chapter2 - Chapter 2: You must understand chemistry to...

Info iconThis preview shows pages 1–3. Sign up to view the full content.

View Full Document Right Arrow Icon
BIOL 1020 - CHAPTER 2 LECTURE NOTES Chapter 2: You must understand chemistry to understand life (and to pass this course)! Overview: In many ways, life can be viewed as a complicated chemical reaction. Modern models of how life works at all levels typically have at least some aspect of chemistry as a major component or underpinning. I. Elements and Atoms A. elements – substances that cannot be further broken down into other substances (at least by ordinary chemical reactions) 1. every element has a chemical symbol (H for hydrogen, O for oxygen, etc.); this is most familiar from the periodic table 2. there are 92 naturally occurring elements , from hydrogen up to uranium 4 elements (oxygen, carbon, hydrogen, and nitrogen = O, C, H, N ) make about 96% of the mass of most living things 8 others are consistently present in small amounts in living things (Ca, P, K, S, Na, Mg, Cl, Fe) several others are typically found only in trace amounts ( trace elements ); these tend to vary considerably in amount and even presence depending on the type of organism B. an atom is the smallest unit of an element that still retains the properties of that element C. atoms consist of subatomic particles 1. electron - contributes no significant mass to the atom, but carries a (-1) electrical charge 2. proton - contributes a mass of approximately 1 mass unit, and carries a (+1) electrical charge 3. neutron - contributes a mass of approximately 1 mass unit, and carries no net electrical charge 4. protons and neutrons are found in the nucleus (center) of an atom 5. elements differ from each other because they contain different numbers of protons (all hydrogen atoms contain 1 proton, all carbon atoms contain 6 protons, all oxygen atoms contain 8 protons, etc.) atomic number = number of protons in the nucleus the periodic table has elements arranged largely according to atomic number 6. protons + neutrons determine atomic mass 1 of 6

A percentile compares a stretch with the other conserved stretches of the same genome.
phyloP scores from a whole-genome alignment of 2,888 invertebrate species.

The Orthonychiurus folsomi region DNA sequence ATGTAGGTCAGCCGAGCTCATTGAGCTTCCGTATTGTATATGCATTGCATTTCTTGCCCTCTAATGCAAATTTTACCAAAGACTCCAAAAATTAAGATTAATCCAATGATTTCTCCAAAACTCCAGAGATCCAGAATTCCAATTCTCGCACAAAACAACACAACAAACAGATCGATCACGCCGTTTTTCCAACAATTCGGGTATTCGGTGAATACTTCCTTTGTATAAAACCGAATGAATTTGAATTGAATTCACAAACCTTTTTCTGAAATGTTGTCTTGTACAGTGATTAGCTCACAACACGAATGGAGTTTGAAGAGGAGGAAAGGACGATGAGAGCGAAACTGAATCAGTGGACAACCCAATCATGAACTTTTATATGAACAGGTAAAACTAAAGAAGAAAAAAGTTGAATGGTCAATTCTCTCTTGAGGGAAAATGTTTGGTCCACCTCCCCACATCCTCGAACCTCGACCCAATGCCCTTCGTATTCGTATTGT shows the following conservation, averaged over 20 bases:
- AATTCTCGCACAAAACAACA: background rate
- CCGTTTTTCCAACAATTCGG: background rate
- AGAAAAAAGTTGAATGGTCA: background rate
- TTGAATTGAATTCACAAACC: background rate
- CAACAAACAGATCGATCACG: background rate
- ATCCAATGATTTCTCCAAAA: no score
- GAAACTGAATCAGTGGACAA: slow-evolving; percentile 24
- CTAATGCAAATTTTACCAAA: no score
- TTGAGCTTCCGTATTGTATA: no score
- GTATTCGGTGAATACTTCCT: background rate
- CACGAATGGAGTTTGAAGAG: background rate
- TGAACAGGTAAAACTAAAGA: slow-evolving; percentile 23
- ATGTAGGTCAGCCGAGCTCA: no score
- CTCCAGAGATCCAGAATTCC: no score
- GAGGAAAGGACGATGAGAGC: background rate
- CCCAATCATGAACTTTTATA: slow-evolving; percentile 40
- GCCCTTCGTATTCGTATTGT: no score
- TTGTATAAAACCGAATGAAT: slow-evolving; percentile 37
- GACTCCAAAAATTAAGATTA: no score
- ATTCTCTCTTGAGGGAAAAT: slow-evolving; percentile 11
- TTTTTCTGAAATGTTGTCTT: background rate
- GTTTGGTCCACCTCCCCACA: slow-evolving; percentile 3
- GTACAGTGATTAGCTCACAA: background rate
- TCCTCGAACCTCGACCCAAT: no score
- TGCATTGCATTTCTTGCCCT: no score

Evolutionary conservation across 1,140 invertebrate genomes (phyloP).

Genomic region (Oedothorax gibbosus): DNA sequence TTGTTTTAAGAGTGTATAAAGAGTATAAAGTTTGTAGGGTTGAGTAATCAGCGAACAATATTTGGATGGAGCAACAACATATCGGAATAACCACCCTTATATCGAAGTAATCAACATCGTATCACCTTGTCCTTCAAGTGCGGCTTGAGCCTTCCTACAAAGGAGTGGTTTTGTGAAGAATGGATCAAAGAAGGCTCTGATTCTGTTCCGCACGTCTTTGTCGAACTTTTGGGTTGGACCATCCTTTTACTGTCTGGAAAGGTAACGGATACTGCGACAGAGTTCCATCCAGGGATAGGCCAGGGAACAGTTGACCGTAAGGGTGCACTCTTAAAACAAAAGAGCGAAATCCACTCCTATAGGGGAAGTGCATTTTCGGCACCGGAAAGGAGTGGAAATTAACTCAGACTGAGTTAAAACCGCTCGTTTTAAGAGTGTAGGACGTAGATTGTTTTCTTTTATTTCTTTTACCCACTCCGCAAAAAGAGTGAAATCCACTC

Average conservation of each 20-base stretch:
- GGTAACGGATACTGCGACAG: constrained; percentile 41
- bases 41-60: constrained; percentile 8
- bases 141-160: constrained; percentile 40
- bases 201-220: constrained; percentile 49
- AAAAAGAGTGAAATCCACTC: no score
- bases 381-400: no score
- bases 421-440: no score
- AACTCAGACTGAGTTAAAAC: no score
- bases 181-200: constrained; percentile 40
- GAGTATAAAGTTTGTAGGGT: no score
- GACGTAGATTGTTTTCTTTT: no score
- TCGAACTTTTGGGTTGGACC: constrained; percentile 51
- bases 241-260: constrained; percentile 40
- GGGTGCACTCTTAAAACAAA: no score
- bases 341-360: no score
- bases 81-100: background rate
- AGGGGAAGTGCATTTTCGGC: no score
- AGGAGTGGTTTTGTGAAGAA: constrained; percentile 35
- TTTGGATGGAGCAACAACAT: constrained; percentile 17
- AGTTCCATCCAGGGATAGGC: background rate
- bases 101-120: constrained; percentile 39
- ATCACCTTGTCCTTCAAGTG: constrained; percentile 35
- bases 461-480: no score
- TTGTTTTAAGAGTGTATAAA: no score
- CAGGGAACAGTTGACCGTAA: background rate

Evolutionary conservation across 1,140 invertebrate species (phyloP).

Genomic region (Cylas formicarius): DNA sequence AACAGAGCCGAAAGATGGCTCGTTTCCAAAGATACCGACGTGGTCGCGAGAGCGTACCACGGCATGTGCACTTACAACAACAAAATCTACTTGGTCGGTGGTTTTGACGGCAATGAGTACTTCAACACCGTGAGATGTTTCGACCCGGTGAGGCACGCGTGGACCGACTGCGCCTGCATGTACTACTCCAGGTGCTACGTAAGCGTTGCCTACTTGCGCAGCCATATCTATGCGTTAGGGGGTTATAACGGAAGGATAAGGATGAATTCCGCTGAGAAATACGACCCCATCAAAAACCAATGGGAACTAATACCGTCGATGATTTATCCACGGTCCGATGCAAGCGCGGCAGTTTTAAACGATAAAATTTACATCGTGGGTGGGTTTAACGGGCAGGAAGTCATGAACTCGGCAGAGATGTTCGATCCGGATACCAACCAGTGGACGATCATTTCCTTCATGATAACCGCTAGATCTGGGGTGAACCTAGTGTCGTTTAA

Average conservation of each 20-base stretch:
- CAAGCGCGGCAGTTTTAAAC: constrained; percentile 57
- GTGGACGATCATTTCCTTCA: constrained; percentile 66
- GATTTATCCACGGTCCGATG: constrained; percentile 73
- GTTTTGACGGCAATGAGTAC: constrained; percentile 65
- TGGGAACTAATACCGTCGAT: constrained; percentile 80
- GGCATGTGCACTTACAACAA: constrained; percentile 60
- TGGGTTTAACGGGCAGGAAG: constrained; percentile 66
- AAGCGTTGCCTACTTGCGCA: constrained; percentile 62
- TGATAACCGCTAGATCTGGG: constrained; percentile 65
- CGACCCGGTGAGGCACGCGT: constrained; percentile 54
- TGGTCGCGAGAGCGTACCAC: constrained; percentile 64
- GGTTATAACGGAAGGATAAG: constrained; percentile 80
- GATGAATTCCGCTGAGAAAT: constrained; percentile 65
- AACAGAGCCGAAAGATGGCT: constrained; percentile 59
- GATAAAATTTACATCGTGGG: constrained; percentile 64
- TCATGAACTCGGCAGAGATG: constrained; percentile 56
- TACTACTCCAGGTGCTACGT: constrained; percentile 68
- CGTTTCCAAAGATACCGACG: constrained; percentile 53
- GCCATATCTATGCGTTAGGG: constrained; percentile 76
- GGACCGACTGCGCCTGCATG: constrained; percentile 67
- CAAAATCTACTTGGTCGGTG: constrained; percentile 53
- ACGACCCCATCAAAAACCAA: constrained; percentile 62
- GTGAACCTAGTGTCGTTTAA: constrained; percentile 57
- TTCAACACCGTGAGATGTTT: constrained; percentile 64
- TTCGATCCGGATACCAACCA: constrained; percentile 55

Background image of page 1

Info iconThis preview has intentionally blurred sections. Sign up to view the full version.

View Full DocumentRight Arrow Icon
BIOL 1020 - CHAPTER 2 LECTURE NOTES each contribute ~1 atomic mass unit (amu, or Dalton) atoms that have the same number of protons but have different numbers of neutrons (therefore different masses) are referred to as isotopes D. atomic nuclei can undergo changes (decay) 1. some elements are more stable than others 2. some isotopes are more stable than others (most unstable = radioisotopes ) 3. decay rates are statistical averages, and are used for measuring time passage in many areas of science (carbon dating, etc.) 4. the radiation emitted upon decay (alpha, beta, and/or gamma) can be used as a tool for experiments; can also be used medically; has other uses and dangers (nuclear power, nuclear bombs, radiation poisoning, etc.) 5. radiation can cause mutations in DNA, can interfere with cell division
Background image of page 2
Image of page 3
This is the end of the preview. Sign up to access the rest of the document.

Page1 / 6

chapter2 - Chapter 2: You must understand chemistry to...

This preview shows document pages 1 - 3. Sign up to view the full document.

View Full Document Right Arrow Icon
Ask a homework question - tutors are online